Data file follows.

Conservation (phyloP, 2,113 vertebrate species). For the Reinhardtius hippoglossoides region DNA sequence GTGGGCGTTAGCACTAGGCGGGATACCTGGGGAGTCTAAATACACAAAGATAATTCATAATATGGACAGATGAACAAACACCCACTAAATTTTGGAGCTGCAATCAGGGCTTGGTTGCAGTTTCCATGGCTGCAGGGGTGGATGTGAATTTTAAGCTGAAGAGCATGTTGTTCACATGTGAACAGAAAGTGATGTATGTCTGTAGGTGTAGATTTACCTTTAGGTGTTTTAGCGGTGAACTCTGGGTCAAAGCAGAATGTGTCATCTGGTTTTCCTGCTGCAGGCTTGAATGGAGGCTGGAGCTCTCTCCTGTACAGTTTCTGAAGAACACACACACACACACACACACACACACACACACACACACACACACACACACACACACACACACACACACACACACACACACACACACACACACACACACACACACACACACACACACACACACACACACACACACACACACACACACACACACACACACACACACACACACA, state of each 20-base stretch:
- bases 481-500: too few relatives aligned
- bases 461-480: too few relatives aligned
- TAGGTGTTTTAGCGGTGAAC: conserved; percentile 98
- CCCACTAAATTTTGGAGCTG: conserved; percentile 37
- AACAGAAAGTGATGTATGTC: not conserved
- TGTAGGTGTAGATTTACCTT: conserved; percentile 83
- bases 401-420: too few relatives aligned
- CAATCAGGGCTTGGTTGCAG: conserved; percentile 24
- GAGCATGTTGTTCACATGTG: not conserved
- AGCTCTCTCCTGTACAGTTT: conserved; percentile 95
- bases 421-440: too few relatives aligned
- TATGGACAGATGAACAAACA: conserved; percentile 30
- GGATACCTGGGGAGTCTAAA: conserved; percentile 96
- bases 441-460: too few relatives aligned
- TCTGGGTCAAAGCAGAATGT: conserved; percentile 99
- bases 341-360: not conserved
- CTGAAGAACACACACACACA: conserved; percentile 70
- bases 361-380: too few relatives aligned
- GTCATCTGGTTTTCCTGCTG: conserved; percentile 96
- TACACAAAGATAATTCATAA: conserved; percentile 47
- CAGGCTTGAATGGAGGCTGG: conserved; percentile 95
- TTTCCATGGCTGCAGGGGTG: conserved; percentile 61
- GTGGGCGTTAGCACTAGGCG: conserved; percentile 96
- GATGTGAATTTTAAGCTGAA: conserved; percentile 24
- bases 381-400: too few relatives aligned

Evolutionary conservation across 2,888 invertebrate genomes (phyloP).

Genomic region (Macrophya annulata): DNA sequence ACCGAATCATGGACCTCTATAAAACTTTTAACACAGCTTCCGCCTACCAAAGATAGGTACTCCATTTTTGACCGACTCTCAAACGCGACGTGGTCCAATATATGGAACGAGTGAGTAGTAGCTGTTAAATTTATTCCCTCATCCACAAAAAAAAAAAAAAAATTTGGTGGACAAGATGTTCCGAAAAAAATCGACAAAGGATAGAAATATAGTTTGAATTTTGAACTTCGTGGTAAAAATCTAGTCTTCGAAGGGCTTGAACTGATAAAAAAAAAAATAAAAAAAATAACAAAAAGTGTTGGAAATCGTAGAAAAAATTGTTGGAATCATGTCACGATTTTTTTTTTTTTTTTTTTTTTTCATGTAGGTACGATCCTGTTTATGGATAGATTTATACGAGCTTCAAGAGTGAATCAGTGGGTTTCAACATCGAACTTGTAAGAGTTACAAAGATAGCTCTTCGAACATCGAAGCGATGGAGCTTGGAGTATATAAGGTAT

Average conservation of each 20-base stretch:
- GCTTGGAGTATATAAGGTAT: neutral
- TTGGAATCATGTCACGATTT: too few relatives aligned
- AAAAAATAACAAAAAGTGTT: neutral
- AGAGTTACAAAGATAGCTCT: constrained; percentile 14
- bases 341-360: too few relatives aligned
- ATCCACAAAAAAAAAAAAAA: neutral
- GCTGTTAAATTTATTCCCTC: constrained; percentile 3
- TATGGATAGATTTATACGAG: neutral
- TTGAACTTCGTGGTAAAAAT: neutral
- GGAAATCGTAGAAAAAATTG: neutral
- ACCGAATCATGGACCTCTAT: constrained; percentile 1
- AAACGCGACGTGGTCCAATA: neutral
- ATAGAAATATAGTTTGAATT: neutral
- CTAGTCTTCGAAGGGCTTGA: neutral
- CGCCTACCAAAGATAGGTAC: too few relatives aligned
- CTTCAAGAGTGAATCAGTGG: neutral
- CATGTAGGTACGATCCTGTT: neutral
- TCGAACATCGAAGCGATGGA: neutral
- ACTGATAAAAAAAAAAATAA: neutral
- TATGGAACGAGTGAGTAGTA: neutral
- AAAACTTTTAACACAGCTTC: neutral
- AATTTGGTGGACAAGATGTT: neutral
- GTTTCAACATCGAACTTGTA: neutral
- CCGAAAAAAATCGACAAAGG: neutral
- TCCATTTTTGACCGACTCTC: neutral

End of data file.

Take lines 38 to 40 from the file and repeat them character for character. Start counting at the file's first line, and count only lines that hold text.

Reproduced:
- TTGAACTTCGTGGTAAAAAT: neutral
- GGAAATCGTAGAAAAAATTG: neutral
- ACCGAATCATGGACCTCTAT: constrained; percentile 1